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Xbox Kinect Can Be Used to Collect Crime Scene Data, Help Police… Kinect the Dots

( •_•)>⌐■-■ ... (⌐■_■) YYYYEEEEAAAAAHHHHH!


No stone has been left unturned in the quest to find something, anything, that the Xbox Kinect is good for, and it may have paid off: The Kinect seems pretty useful for investigating real crime scenes. I can only guess that it wound up in this role after its prominent part in the case of how the PS4 murdered the Xbox One.

The Kinect itself is a pretty sophisticated piece of technology despite the fact that gamers don’t seem too interested in standing up and wildly gesticulating to play video games. In fact, it might just be a serviceable, cheap alternative to complicated crime scene scanning equipment and data collection.

Despite all of the snappy one-liners and cool shades, crime scene investigation mostly involves measuring a lot of things very tediously and recording all of that data. This can include various equipment from specialized laser measuring equipment to regular old tape measures, but some testing has shown that a Kinect’s object tracking can potentially automate a lot of that work according to research to be published in the Journal of Forensic Sciences.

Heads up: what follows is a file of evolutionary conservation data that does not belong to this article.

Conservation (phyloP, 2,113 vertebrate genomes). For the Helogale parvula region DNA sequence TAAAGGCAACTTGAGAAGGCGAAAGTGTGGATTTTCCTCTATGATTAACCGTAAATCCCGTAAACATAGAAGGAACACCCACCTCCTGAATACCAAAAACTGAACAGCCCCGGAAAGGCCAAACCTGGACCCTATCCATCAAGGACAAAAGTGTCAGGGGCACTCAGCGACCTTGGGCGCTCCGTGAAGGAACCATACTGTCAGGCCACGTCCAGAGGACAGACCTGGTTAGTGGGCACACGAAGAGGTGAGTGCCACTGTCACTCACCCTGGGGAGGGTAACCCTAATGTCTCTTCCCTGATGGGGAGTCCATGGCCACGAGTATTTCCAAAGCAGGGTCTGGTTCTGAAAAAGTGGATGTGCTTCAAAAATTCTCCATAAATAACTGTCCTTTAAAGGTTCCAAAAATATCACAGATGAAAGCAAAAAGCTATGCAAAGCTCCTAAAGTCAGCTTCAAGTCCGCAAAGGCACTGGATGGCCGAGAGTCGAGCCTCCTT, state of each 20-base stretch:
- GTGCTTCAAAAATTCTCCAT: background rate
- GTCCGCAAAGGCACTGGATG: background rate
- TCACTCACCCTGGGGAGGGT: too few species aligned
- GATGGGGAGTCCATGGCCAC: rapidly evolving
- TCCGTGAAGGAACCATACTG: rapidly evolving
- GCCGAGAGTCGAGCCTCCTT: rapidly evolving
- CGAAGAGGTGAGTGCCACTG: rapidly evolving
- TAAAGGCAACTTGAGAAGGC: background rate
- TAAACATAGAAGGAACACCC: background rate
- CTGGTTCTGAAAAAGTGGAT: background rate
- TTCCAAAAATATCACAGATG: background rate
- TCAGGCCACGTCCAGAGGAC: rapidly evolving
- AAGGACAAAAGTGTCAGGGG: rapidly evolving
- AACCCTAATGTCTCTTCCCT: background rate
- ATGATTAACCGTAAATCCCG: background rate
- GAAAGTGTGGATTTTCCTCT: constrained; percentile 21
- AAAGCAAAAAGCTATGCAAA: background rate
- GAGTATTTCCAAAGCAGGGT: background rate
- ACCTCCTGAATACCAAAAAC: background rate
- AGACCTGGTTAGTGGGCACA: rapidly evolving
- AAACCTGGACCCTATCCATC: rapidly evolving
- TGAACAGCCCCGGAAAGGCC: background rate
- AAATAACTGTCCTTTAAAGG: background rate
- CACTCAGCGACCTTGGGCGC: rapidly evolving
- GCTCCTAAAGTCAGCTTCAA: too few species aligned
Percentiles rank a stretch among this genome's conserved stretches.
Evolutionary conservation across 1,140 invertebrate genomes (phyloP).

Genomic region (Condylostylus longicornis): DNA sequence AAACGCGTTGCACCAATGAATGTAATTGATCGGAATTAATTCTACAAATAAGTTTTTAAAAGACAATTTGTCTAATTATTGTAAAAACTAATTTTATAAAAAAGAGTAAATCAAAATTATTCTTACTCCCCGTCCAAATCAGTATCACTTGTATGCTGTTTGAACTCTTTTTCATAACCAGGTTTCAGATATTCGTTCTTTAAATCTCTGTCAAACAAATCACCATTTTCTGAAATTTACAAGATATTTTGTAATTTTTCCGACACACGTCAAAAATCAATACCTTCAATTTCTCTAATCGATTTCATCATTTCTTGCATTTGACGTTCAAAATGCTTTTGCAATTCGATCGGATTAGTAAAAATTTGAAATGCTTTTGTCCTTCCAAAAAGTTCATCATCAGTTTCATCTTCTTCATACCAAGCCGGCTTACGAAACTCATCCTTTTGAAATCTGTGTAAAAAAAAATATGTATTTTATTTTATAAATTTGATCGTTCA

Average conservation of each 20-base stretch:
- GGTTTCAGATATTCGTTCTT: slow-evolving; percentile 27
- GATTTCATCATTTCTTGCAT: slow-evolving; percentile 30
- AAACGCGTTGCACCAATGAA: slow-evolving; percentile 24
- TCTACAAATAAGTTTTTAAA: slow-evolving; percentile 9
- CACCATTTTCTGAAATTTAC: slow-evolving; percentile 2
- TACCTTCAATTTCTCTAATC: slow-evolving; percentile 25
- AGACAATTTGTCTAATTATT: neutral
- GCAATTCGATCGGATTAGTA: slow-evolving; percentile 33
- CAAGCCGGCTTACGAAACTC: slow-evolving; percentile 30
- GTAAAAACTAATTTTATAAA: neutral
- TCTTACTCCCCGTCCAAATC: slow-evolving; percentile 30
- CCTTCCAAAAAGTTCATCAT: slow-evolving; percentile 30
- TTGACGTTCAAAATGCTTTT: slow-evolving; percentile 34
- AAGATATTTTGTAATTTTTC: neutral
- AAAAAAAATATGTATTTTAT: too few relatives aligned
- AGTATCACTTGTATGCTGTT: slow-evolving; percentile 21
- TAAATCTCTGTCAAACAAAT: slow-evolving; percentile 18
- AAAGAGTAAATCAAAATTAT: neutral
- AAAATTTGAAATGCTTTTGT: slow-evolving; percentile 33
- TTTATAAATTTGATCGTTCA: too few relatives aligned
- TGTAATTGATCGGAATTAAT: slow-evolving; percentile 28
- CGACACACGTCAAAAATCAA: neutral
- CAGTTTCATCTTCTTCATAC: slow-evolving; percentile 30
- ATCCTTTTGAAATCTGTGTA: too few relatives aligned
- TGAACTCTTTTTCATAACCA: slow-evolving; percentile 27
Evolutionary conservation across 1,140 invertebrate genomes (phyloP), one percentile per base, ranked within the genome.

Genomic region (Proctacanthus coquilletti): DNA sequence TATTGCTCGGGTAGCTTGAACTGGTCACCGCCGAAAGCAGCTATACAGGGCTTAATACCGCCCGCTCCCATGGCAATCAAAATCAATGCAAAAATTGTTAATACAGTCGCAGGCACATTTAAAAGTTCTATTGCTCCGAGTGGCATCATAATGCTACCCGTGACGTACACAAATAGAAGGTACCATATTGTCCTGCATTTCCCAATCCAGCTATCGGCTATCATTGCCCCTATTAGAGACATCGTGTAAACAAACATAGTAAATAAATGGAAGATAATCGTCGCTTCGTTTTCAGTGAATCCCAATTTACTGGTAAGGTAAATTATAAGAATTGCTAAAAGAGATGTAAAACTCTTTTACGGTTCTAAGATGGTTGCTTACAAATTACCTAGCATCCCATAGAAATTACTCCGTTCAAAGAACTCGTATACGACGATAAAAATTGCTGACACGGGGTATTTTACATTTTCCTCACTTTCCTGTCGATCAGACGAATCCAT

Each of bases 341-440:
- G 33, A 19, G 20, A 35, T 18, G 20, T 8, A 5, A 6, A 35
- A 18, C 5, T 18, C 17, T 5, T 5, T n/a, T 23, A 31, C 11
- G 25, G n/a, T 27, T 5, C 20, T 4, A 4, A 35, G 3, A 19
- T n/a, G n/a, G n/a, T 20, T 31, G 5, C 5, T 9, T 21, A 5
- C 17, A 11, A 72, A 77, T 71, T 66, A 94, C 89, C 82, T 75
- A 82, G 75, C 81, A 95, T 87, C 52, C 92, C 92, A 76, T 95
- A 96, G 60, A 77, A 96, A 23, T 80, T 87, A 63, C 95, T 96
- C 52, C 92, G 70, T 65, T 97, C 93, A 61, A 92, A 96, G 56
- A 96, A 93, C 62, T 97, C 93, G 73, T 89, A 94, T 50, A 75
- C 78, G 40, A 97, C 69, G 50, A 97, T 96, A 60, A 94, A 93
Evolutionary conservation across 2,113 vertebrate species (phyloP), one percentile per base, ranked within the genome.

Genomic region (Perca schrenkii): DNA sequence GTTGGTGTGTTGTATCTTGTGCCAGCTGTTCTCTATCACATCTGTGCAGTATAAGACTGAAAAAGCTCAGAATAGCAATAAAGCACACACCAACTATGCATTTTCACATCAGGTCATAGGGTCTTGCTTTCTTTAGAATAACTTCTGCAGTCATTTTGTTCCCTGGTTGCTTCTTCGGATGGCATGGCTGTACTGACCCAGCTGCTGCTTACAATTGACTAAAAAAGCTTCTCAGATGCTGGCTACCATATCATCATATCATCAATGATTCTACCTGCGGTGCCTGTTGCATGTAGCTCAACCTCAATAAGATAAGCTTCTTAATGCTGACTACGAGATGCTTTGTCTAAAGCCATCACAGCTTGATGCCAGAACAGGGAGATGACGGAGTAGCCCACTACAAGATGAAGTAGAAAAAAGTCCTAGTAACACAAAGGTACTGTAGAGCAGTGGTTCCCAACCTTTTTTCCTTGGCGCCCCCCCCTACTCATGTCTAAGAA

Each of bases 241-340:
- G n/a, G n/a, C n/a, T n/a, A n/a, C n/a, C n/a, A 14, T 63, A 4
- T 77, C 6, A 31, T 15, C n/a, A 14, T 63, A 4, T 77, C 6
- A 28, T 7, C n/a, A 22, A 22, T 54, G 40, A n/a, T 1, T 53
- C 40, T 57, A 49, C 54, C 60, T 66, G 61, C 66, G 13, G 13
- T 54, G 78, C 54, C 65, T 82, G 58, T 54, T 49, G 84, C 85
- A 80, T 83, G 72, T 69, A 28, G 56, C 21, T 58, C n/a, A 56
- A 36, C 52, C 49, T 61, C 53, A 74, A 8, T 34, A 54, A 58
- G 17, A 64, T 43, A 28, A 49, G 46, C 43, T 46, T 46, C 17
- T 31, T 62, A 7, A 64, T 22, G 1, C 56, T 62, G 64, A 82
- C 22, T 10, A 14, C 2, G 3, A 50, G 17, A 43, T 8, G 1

I wonder if Microsoft will start trying to market the Kinect with this new information. “Kinect: More convenient than a tape measure,” has a nice ring to it. Either way, this new function sounds like a real… achievement. (⌐■_■)

(via Discover, image via CSI Miami)

Previously in uses for Kinect

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Dan Van Winkle (he) is an editor and manager who has been working in digital media since 2013, first at now-defunct Geekosystem (RIP), and then at The Mary Sue starting in 2014, specializing in gaming, science, and technology. Outside of his professional experience, he has been active in video game modding and development as a hobby for many years. He lives in North Carolina with Lisa Brown (his wife) and Liz Lemon (their dog), both of whom are the best, and you will regret challenging him at Smash Bros.